Now that the festival season has died down, we find ourselves longing for those long nights, dreamy dance parties, thumping bass, and deafening drops. FOMO isn’t a good look on anyone, so we’ve compiled some cult classics and deep documentaries that will fill that electronic music void in your soul.

Now, there are countless documentaries put out by various artists and producers, diving deep into the history or someone’s life story. And we love a good doc, but it’s always fun to mix in a little fantasy. So, here is our list of five films filled with bangers and beats, eccentric personalities, and communities built on PLUR that will see you through to your next festival.

What We Started

The much talked about and widely known documentary takes a stroll down memory lane, looking at popular genres of the past that paved the way for the electronic music we all know (and love) today. The shift from nightclubs hosting live bands to the introduction of discothèques, the doc shows epic clips from legends of disco, like Larry Levan, with commentary by current names including Afrojack, Carl Cox, and Pete Tong. It skims over the death of disco to the introduction of house music through DJs like Chip E and techno through the likes of Jeff Mills.

Lots of attention is paid towards performer extraordinaire, Carl Cox, and teen dream Martin Garrix. Big music industry names weigh in on the controversy of DJs who mix albums versus USB, glorified playlist player DJs who mostly wave their arms in the air. The documentary What We Started is educational, entertaining, and on Netflix. Wins all around.

Avicci: True Stories

Released 6 months before his death, the documentary depicts Avicii (Tim Bergling) and his quick rise to fame. Director Levan Tsikurishvili followed Bergling for over 4 years capturing the behind and in front of the scenes footage that makes up this film. Up close and personal, the film dives into who Bergling really was, the man behind the music. His illustrious career and almost overnight stardom were both awe-inspiring and damaging. We see Bergling’s struggles with both his mental and physical health. Other big names in the industry such as David Guetta, Tiesto, and Chris Martin make cameos.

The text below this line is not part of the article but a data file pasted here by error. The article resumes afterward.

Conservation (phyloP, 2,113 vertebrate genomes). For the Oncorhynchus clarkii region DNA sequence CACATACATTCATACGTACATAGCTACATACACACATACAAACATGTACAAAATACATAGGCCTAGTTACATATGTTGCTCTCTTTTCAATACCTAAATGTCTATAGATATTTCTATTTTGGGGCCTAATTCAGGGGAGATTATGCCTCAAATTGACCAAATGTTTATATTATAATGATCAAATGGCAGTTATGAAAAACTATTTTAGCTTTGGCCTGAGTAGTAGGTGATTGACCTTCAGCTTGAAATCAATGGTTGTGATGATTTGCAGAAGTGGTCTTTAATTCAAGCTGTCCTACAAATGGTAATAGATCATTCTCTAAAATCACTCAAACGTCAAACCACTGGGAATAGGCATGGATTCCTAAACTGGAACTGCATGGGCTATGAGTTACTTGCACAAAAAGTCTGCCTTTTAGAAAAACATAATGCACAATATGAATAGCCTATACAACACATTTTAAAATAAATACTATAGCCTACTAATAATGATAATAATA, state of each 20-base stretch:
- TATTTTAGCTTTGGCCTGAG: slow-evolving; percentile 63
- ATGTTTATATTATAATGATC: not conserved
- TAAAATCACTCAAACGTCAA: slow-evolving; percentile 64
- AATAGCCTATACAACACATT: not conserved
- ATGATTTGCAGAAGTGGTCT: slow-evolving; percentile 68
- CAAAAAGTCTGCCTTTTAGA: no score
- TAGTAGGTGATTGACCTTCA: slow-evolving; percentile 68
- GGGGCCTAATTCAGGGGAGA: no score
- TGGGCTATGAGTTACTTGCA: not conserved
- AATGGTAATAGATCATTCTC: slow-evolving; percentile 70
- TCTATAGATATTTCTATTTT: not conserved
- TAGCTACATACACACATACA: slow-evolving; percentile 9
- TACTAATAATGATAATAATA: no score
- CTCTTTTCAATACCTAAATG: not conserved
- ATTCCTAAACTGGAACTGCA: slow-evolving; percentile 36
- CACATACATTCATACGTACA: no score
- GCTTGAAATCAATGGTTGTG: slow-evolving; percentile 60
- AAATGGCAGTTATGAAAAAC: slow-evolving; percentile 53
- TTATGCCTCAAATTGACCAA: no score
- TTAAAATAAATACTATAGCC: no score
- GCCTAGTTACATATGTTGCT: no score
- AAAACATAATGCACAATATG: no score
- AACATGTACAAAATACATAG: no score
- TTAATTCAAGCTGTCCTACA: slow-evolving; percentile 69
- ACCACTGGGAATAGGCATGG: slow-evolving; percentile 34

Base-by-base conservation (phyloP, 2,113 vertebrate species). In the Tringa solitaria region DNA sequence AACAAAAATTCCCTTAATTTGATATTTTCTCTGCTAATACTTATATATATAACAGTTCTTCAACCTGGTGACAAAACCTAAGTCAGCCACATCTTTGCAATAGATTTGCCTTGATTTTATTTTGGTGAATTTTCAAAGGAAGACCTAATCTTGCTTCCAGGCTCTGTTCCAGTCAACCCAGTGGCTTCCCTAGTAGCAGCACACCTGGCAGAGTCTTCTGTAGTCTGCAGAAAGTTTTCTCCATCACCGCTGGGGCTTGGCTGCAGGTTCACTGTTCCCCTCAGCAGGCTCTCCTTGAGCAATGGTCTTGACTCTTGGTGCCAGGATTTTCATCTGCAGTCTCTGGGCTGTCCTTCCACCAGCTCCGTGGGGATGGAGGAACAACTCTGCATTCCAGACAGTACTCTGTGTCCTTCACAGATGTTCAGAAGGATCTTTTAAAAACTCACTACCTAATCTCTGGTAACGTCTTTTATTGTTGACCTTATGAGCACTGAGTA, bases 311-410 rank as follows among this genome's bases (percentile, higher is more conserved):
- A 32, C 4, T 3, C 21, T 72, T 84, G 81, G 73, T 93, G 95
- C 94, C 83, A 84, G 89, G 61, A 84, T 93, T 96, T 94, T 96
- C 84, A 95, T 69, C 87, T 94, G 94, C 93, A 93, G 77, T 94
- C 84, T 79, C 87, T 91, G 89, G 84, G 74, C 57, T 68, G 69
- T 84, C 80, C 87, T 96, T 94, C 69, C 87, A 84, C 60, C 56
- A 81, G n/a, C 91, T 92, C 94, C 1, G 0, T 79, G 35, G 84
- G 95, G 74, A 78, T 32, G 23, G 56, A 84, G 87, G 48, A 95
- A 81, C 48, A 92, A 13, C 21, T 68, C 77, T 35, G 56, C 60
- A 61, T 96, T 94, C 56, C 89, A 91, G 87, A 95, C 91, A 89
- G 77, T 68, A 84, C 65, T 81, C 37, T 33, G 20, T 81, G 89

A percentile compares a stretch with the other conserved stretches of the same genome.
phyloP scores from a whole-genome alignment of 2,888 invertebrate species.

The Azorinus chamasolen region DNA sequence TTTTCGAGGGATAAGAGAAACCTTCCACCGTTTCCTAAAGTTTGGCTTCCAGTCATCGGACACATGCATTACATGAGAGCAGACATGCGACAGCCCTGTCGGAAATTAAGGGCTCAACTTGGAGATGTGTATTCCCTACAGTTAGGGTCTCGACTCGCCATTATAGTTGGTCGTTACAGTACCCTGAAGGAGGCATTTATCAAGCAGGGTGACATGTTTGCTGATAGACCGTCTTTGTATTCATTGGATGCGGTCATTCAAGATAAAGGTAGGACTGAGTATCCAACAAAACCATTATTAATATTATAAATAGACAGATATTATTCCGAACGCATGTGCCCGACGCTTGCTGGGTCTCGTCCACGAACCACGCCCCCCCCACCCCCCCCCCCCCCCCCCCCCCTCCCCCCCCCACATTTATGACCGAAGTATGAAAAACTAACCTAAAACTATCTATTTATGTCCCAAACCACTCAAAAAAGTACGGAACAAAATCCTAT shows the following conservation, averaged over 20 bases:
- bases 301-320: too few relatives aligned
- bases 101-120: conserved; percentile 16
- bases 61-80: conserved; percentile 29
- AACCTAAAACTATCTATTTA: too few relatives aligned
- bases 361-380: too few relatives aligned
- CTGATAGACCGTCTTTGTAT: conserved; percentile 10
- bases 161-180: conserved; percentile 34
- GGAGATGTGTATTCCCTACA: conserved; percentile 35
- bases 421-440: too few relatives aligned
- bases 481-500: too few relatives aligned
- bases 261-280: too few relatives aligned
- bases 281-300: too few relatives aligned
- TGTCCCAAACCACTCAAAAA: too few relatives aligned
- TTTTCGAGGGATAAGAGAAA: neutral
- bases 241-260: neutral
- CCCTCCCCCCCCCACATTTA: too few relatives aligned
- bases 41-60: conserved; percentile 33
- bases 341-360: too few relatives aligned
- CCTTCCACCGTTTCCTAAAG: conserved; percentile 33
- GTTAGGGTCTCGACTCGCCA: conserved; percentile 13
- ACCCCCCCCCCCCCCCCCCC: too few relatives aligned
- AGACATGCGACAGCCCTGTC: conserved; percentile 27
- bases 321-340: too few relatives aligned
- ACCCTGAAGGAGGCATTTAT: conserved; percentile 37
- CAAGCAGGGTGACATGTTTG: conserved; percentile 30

It is an interesting insight into the life of one of the most respected and famous producers of this generation. A superstar with an aversion to the spotlight, the documentary tells a story of strong character, talent, and the harsh realities of the music industry.

It’s All Gone Pete Tong

Canadian indie film It’s All Gone Pete Tong is a comedic mockumentary(ish) flick about world-renown UK DJ and producer Frankie Wilde. After years of playing insanely loud nightclubs, Wilde loses most of his hearing. Refusing to acknowledge his impairment at first, he continues trying to play gigs, resulting in catastrophic crossfades and provoking boos. After an incident with some feedback, Wilde is knocked unconscious, leaving him permanently deaf.

His hearing being crucial to his success, Wilde proceeds to lose his record deal, manager, and wife. A downward spiral ensues fuelled by depression and drug use. When he meets his next romantic interest who teaches him to read lips, things start looking up again for Wilde.

We Are Your Friends

Regardless of what critics and IMDB say, this flick is a feel-good coming of age film that actually hits some of the darker moments faced in the electronic music community. We Are Your Friends follows Cole Carter (Zac Efron), a college dropout/DJ out looking for a good time with the help of his friends. After a chance meeting with respected DJ, James Reed, Carter is taken under his wing. Classic romantic drama ensues over a girl, drugs are involved, and ODs happen. Friendships are threatened and careers are jeopardized. All the good stuff you would expect to see in a Zac Efron movie.

If you’re nostalgic for summer and responsibility-free college years, this is a good one to tuck in to. Cute commentary from Efron may have the more musically inclined cringing, but it’s all in good fun.

Party Monster

A cult classic, Party Monster follows a small-town kid Michael Alig (Macaulay Caulkin) who gets completely caught up in the club life of 1980s New York City. Completely immersed in the drugs, dancing, music, and celebrity, watching Michael spiral is like a train wreck you can’t take your eyes off. Based on a true story, Party Monster sheds light on the queer and chaotic nightclub scene, the self-destructive behavior of an addict, and the fascinating club kids.

The dark comedy is full of killer tunes and festival costume inspiration. It also shows the effects and downfall of taking a good thing too far and that actions have consequences.

Need more than just a few good flicks to fill that musical void? Check out these electronic music podcasts and fill yourself with musical knowledge.